4/29/97 KS chase by Randal Horobik


From: rhorobik@idir.net (Randal W. Horobik):

        My visions of April completely ignoring northwest Kansas with
thunderstorms were mercifully squelched on Tuesday, April 29. Weather models
that morning showed a low pressure system railroading its way onto the
plains with the National Weather Service mumbling sweet predictions of hail
and possible tornadic activity. A noon-time check showed that the system had
slowed slightly and was looking to track slightly northward of where the
morning predictions had placed it, but we definately had a green light for
some action.
        The first thunderheads went up WNW of Colby between 1400 and 1415
CDT. In the 45 minutes it took me to shake free from work, check radar,
stuff my partner in the car and drive east of town, the storm was already
pushing somewhere between 30,000 and 35,000 feet and intensifying rapidly.
We paused for a few minutes on a rise east of Colby along US 24 to get a
firsthand feel of how the storm was building and drifting. I made an idle
comment to my partner that as quickly as the storm was intensifying, there
would have to be some sort of a watch issued in the near future. Three
minutes later, the NWS out of Goodland issued a Tornado Watch for the
northern tier of counties in Kansas.
        The storm we were closest to was moving northeast, so we decided to
stay on US 24, and then cut northeast on US 83 east of Colby, figuring we
would intersect the path of the storm somewhere north of Selden or south of
Oberlin. Observation of the base of the storm was severely limited by a well
(and quickly!)-developed rain core, but no rotation could be seen as it
formed over northern Thomas and southern Rawlins County. As is to be
expected with such a fast-building storm though, a healthy inflow could be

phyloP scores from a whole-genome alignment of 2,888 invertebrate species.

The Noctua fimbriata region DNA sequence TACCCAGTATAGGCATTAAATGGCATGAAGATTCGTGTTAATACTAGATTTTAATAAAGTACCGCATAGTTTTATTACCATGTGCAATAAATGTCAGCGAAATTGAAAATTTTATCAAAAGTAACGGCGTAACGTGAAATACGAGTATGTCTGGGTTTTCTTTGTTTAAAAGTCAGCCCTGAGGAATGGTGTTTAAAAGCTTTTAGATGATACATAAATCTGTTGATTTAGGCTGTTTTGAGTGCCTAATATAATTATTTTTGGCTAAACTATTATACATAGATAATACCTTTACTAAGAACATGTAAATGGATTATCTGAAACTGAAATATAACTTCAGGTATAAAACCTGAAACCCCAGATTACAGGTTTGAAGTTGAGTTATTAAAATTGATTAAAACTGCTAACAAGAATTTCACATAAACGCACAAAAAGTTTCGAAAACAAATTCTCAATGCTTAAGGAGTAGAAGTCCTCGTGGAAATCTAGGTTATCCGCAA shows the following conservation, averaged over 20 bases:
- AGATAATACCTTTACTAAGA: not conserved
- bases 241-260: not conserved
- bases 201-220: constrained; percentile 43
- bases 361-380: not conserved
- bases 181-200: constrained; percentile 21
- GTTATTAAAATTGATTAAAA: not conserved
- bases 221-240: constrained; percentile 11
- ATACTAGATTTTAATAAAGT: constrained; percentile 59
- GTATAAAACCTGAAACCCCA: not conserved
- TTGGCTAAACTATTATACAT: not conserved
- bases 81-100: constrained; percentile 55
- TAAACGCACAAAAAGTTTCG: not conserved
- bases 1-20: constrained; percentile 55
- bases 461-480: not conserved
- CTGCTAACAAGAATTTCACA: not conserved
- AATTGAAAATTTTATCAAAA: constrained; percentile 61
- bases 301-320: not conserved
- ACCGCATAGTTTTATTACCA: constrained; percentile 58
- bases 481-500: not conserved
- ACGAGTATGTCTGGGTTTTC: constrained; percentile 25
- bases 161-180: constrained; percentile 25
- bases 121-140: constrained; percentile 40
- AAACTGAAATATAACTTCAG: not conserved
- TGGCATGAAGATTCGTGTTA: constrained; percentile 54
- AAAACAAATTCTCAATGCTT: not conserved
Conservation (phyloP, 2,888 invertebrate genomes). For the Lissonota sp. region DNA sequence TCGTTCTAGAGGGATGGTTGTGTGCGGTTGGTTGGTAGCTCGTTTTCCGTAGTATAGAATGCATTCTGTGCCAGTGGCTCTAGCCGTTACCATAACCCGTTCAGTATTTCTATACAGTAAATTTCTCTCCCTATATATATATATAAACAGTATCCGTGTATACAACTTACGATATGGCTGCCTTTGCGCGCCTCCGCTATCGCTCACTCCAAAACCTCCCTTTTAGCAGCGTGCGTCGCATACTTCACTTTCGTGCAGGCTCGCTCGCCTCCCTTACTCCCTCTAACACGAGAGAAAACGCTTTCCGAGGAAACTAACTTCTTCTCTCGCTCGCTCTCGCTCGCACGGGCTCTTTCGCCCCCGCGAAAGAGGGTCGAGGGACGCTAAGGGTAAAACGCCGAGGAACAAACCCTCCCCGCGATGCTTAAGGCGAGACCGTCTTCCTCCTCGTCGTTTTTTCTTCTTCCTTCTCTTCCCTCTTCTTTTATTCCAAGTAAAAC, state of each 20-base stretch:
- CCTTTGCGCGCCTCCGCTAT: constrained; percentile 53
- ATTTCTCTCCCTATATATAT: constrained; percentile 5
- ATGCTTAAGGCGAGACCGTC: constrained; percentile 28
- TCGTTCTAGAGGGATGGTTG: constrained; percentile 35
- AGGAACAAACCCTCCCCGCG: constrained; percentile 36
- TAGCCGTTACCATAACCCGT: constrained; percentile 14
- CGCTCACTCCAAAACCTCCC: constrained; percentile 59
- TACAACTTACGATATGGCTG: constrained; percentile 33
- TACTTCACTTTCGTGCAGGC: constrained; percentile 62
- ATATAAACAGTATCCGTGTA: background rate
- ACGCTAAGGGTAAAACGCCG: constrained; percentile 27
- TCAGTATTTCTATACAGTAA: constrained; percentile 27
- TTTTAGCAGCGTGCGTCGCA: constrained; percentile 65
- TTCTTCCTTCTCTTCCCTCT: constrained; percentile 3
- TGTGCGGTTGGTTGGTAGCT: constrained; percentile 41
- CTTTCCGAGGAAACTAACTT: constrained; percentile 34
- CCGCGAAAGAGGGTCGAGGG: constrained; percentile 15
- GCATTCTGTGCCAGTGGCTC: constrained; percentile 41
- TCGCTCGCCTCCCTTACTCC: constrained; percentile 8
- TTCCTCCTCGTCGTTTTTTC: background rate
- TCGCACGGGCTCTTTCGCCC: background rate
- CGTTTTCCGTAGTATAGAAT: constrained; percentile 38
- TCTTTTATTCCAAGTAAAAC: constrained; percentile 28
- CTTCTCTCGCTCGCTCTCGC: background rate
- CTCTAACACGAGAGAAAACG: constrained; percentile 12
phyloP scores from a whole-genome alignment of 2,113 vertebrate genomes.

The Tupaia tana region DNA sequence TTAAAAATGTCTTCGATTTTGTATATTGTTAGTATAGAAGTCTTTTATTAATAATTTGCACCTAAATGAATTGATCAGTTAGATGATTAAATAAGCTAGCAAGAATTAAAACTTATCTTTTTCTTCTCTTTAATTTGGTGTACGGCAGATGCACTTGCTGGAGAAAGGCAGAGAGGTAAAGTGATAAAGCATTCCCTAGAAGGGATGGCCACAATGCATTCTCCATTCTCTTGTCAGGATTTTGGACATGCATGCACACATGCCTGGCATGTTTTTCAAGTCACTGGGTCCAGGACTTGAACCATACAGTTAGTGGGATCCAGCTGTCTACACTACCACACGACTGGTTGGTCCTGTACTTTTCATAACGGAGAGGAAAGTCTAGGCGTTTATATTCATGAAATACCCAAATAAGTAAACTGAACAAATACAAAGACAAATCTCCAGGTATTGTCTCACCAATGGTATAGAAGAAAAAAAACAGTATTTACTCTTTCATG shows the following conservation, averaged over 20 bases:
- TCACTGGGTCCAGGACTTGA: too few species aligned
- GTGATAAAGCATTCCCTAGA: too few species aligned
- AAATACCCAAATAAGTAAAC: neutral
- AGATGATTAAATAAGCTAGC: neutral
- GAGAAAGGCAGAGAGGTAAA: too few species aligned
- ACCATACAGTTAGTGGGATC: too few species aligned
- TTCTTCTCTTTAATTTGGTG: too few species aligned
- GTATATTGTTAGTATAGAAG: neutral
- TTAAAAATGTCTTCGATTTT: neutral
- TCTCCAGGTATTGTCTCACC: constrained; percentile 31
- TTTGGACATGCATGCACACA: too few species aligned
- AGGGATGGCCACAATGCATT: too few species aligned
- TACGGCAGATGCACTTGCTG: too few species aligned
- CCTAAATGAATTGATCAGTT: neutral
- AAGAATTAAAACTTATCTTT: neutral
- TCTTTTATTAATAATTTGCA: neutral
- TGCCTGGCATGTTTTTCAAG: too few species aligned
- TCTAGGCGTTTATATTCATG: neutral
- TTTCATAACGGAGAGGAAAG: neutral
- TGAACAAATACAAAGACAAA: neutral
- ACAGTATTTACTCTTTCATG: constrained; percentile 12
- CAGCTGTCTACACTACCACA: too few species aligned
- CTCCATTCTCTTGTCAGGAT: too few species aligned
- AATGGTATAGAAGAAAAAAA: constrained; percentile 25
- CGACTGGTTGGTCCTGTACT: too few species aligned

observed and felt. Approximately ten minutes after we started driving again,
a severe thunderstorm warning was issued for our cloud and an accompanying
cell farther to the northeast near the Nebraska-Kansas border. 
        As US 83 turns more northerly just east of Selden, we began to
notice some good cloud-to-ground lightning strikes. The storm turned on a
more northerly course as we drove the 22 miles between Selden and Oberlin
and we didn't actually encounter any rain until we pulled into Oberlin at
the intersection of US 83 and US 36. After a very quick debate on which
route to take, we decided to observe the storm from the crest of a hill 1.5
miles north of Oberlin on US 83. The vantage point gave us a good panorama
to the west and we could observe the two strongest points of the storm (one
just south of US 36 and the other some 3 or 4 miles north of that highway,
west northwest of us). We were treated to numerous cloud-to-ground lightning
strikes as the storm approached. Although it had topped out at almost 45,000
feet according to the radar, the storm itself was appearing to diminish in
intensity as it moved closer to us.
        We decided the line was possibly burning itself out, that we would
wait for it to pass overhead, see if it re-strengthened, and, if not, drive
west to pick up some cells that were starting to fire up in Eastern
Colorado. As the storm moved through, the lightning continued and we were
deluged by some torrential rains that limited visibility to 1/4-1/2 mile for
six or seven minutes. In all, the heavy rains went on for about 15 minutes
or so, with a few drops here and there continuing to fall beyond that
window. We estimated some of the wind gusts with the storm at around 55
miles per hour (seven-tenths of a miles south of us at the airport they were
measured at 52 MPH...not bad for the first guesstimate of the year).
Dime-sized hail had been reported with the storm near Herndon -- 10 miles
west of our position -- but none was observed as it passed over US 83.
        We opted to let the storm proceed without us as Decatur County
doesn't have a "good" southwest to northeast county road and we felt fairly
confident that the southern portion of the line was starting to fizzle and
wouldn't produce more than rain for the remainder of the night. That was
where our good luck for the day ended as the Colorado storms proved to be a
total bust, with all the "promising" radar signatures fizzling before they
ever reached the Colorado-Kansas border (not that the future of our storm
was any better...it re-fired briefly in south-central Nebraska and then
disappeared, but never went severe after leaving western Decatur County). We
got back to Colby at 2000 or so...not a great chase, but a good one to get
the ol' blood flowing for another spring.

Respectfully submitted,

--Randal W. Horobik

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